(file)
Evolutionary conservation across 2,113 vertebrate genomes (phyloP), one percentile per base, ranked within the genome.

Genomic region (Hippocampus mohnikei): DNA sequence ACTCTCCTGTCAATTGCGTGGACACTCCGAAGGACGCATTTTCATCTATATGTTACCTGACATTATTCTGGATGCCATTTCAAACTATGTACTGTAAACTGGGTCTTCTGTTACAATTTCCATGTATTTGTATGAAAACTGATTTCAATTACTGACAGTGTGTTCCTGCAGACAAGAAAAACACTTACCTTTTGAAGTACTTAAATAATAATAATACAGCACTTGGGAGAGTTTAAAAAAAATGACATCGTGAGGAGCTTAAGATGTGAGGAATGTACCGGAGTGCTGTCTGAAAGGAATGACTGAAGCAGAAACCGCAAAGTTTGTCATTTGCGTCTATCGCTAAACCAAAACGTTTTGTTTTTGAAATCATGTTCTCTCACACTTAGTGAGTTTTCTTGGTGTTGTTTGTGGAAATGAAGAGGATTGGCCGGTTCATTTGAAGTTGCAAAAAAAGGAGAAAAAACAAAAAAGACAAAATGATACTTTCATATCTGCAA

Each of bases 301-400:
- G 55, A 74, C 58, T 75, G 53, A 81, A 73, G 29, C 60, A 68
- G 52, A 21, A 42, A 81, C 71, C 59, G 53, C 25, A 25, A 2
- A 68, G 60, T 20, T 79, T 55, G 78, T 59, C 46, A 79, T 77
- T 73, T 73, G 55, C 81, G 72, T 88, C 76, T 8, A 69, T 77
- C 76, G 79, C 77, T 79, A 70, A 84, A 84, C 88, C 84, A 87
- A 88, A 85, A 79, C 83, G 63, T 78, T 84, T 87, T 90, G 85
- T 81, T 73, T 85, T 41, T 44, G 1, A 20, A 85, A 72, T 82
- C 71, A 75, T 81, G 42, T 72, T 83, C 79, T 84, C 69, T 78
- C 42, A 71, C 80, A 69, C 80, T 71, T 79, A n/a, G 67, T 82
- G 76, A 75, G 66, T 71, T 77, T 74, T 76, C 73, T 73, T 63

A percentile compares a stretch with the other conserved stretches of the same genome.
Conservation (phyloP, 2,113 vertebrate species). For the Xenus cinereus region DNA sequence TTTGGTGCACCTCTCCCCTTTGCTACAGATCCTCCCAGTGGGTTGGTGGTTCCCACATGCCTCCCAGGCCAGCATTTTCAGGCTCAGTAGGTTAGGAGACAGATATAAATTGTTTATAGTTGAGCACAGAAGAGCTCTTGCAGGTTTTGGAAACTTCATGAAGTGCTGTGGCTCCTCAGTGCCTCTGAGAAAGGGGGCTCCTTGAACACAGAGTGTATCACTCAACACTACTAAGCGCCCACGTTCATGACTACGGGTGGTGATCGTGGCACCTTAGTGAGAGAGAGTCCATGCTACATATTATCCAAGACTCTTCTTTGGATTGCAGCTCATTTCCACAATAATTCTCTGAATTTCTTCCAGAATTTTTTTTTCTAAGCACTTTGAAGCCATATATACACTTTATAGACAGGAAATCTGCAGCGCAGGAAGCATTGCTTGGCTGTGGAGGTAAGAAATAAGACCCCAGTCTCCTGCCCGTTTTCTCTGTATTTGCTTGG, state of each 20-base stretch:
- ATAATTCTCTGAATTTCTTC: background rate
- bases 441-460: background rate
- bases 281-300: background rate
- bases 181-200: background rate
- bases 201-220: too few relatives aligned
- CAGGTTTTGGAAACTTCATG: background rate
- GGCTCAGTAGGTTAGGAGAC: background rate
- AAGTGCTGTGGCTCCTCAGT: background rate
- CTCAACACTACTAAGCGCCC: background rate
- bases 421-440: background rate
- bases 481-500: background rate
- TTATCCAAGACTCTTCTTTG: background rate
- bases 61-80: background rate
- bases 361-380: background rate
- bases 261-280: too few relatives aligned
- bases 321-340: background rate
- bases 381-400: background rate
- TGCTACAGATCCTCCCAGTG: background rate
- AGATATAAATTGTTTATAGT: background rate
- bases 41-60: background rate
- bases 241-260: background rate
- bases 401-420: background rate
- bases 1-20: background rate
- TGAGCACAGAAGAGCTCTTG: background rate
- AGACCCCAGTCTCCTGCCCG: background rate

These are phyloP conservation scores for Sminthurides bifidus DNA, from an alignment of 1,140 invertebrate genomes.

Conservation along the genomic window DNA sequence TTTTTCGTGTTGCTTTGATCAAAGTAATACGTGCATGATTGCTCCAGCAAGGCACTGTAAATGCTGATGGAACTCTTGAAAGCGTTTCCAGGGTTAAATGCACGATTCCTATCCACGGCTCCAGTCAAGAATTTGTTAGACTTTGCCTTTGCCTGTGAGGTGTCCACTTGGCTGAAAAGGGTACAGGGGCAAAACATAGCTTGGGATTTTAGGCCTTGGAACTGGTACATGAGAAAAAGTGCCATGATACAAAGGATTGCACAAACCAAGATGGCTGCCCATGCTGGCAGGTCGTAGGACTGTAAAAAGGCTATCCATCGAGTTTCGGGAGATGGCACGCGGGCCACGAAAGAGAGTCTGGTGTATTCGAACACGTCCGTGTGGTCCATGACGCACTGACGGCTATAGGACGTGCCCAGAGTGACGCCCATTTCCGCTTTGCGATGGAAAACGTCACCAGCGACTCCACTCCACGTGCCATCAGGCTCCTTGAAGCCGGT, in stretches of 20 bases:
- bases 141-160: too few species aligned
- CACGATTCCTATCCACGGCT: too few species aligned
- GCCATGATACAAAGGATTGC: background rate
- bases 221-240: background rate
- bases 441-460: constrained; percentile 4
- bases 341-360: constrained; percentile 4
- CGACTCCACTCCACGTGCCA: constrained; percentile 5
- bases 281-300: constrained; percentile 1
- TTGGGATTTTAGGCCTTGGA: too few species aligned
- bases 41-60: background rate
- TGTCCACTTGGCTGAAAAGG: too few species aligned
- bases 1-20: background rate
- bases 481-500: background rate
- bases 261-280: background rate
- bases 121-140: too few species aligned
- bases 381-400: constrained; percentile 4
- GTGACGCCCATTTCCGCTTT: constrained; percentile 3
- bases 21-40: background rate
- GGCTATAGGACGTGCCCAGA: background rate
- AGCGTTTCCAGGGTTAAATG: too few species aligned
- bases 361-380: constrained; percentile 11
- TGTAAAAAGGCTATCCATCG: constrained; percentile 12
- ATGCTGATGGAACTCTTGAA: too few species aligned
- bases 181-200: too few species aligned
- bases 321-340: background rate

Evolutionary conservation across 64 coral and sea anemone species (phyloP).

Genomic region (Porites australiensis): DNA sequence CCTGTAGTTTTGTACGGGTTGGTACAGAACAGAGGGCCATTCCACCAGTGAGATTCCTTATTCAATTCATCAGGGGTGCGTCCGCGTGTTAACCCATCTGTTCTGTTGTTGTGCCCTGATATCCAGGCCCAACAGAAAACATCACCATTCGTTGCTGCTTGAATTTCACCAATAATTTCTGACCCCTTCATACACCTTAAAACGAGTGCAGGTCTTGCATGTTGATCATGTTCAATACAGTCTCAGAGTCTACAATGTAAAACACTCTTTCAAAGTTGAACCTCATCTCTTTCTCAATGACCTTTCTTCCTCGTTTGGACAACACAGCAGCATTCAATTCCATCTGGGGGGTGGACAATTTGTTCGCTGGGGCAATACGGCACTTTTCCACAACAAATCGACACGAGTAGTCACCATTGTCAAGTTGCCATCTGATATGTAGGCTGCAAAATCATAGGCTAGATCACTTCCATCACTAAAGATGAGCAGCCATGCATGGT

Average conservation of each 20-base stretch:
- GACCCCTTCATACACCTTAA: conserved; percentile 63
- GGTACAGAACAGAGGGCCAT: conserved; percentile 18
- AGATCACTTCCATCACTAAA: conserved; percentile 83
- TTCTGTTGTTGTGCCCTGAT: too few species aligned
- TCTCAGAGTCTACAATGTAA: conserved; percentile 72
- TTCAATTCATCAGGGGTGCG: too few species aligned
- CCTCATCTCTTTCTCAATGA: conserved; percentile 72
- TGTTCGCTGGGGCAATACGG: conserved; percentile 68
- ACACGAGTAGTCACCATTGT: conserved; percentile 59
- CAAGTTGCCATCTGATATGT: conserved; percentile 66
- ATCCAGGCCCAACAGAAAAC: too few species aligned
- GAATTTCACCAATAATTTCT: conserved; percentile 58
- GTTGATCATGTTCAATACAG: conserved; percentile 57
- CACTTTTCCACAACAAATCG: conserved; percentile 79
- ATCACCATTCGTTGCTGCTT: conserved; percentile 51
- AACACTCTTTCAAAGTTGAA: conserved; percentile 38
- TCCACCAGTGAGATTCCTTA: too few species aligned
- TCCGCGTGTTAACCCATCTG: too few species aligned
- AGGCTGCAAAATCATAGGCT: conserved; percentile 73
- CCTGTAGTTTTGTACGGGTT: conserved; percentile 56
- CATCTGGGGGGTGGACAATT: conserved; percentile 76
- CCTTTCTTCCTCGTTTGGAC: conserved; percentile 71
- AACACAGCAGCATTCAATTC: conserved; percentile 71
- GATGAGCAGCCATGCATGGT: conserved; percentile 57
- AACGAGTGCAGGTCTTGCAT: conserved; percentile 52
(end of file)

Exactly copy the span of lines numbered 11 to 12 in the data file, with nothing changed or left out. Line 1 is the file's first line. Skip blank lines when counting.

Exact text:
- C 71, A 75, T 81, G 42, T 72, T 83, C 79, T 84, C 69, T 78
- C 42, A 71, C 80, A 69, C 80, T 71, T 79, A n/a, G 67, T 82